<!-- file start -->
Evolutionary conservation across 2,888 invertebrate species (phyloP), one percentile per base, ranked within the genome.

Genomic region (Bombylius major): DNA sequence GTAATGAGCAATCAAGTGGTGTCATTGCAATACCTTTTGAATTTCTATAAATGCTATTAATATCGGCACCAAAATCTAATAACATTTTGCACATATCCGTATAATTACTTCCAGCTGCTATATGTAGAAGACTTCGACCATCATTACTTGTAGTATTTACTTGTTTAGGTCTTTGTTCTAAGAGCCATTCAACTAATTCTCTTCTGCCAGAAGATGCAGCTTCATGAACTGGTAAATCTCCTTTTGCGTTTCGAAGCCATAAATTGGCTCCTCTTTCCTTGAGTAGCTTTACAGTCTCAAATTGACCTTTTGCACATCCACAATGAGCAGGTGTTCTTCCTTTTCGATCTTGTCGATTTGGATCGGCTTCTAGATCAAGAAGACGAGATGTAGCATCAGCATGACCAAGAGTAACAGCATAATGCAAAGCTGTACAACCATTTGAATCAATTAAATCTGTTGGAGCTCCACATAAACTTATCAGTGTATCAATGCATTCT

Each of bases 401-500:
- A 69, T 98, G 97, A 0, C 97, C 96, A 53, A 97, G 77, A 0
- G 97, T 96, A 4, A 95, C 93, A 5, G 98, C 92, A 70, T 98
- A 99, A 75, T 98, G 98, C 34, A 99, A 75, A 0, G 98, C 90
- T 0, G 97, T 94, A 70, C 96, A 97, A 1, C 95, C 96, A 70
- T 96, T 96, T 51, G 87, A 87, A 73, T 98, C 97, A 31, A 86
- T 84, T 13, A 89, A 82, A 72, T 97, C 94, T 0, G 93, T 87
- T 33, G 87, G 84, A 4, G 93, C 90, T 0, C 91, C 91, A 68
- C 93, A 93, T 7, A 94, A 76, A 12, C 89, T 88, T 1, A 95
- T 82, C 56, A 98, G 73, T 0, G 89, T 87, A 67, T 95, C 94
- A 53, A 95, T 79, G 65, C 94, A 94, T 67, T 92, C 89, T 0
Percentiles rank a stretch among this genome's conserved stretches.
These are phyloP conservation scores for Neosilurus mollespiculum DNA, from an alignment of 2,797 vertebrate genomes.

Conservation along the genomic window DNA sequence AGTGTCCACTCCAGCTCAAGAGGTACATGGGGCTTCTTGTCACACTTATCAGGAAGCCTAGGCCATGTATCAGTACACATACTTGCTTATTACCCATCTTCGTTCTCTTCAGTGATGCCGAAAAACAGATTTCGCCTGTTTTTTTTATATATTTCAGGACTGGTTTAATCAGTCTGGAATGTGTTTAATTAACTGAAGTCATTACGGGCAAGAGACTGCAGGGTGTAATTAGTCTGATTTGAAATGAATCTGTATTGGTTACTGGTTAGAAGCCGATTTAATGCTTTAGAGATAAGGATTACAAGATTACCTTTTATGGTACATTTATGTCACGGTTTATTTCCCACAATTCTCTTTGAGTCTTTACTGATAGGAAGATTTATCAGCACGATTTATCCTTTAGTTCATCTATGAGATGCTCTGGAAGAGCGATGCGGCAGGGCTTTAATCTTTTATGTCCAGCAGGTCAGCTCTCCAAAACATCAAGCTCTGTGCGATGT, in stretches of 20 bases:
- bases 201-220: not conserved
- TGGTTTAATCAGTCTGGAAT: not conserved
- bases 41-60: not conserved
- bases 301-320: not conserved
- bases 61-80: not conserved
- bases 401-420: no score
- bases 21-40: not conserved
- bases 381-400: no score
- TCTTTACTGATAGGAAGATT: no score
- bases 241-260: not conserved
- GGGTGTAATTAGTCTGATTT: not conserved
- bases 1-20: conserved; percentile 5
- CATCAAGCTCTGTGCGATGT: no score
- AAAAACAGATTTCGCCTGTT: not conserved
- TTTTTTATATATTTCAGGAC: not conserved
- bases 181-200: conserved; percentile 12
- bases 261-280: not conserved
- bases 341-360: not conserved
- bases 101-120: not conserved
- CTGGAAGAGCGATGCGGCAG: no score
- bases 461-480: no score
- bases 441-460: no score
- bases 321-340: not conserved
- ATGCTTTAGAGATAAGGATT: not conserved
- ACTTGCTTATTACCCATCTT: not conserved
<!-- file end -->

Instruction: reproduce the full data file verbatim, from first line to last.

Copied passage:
Evolutionary conservation across 2,888 invertebrate species (phyloP), one percentile per base, ranked within the genome.

Genomic region (Bombylius major): DNA sequence GTAATGAGCAATCAAGTGGTGTCATTGCAATACCTTTTGAATTTCTATAAATGCTATTAATATCGGCACCAAAATCTAATAACATTTTGCACATATCCGTATAATTACTTCCAGCTGCTATATGTAGAAGACTTCGACCATCATTACTTGTAGTATTTACTTGTTTAGGTCTTTGTTCTAAGAGCCATTCAACTAATTCTCTTCTGCCAGAAGATGCAGCTTCATGAACTGGTAAATCTCCTTTTGCGTTTCGAAGCCATAAATTGGCTCCTCTTTCCTTGAGTAGCTTTACAGTCTCAAATTGACCTTTTGCACATCCACAATGAGCAGGTGTTCTTCCTTTTCGATCTTGTCGATTTGGATCGGCTTCTAGATCAAGAAGACGAGATGTAGCATCAGCATGACCAAGAGTAACAGCATAATGCAAAGCTGTACAACCATTTGAATCAATTAAATCTGTTGGAGCTCCACATAAACTTATCAGTGTATCAATGCATTCT

Each of bases 401-500:
- A 69, T 98, G 97, A 0, C 97, C 96, A 53, A 97, G 77, A 0
- G 97, T 96, A 4, A 95, C 93, A 5, G 98, C 92, A 70, T 98
- A 99, A 75, T 98, G 98, C 34, A 99, A 75, A 0, G 98, C 90
- T 0, G 97, T 94, A 70, C 96, A 97, A 1, C 95, C 96, A 70
- T 96, T 96, T 51, G 87, A 87, A 73, T 98, C 97, A 31, A 86
- T 84, T 13, A 89, A 82, A 72, T 97, C 94, T 0, G 93, T 87
- T 33, G 87, G 84, A 4, G 93, C 90, T 0, C 91, C 91, A 68
- C 93, A 93, T 7, A 94, A 76, A 12, C 89, T 88, T 1, A 95
- T 82, C 56, A 98, G 73, T 0, G 89, T 87, A 67, T 95, C 94
- A 53, A 95, T 79, G 65, C 94, A 94, T 67, T 92, C 89, T 0
Percentiles rank a stretch among this genome's conserved stretches.
These are phyloP conservation scores for Neosilurus mollespiculum DNA, from an alignment of 2,797 vertebrate genomes.

Conservation along the genomic window DNA sequence AGTGTCCACTCCAGCTCAAGAGGTACATGGGGCTTCTTGTCACACTTATCAGGAAGCCTAGGCCATGTATCAGTACACATACTTGCTTATTACCCATCTTCGTTCTCTTCAGTGATGCCGAAAAACAGATTTCGCCTGTTTTTTTTATATATTTCAGGACTGGTTTAATCAGTCTGGAATGTGTTTAATTAACTGAAGTCATTACGGGCAAGAGACTGCAGGGTGTAATTAGTCTGATTTGAAATGAATCTGTATTGGTTACTGGTTAGAAGCCGATTTAATGCTTTAGAGATAAGGATTACAAGATTACCTTTTATGGTACATTTATGTCACGGTTTATTTCCCACAATTCTCTTTGAGTCTTTACTGATAGGAAGATTTATCAGCACGATTTATCCTTTAGTTCATCTATGAGATGCTCTGGAAGAGCGATGCGGCAGGGCTTTAATCTTTTATGTCCAGCAGGTCAGCTCTCCAAAACATCAAGCTCTGTGCGATGT, in stretches of 20 bases:
- bases 201-220: not conserved
- TGGTTTAATCAGTCTGGAAT: not conserved
- bases 41-60: not conserved
- bases 301-320: not conserved
- bases 61-80: not conserved
- bases 401-420: no score
- bases 21-40: not conserved
- bases 381-400: no score
- TCTTTACTGATAGGAAGATT: no score
- bases 241-260: not conserved
- GGGTGTAATTAGTCTGATTT: not conserved
- bases 1-20: conserved; percentile 5
- CATCAAGCTCTGTGCGATGT: no score
- AAAAACAGATTTCGCCTGTT: not conserved
- TTTTTTATATATTTCAGGAC: not conserved
- bases 181-200: conserved; percentile 12
- bases 261-280: not conserved
- bases 341-360: not conserved
- bases 101-120: not conserved
- CTGGAAGAGCGATGCGGCAG: no score
- bases 461-480: no score
- bases 441-460: no score
- bases 321-340: not conserved
- ATGCTTTAGAGATAAGGATT: not conserved
- ACTTGCTTATTACCCATCTT: not conserved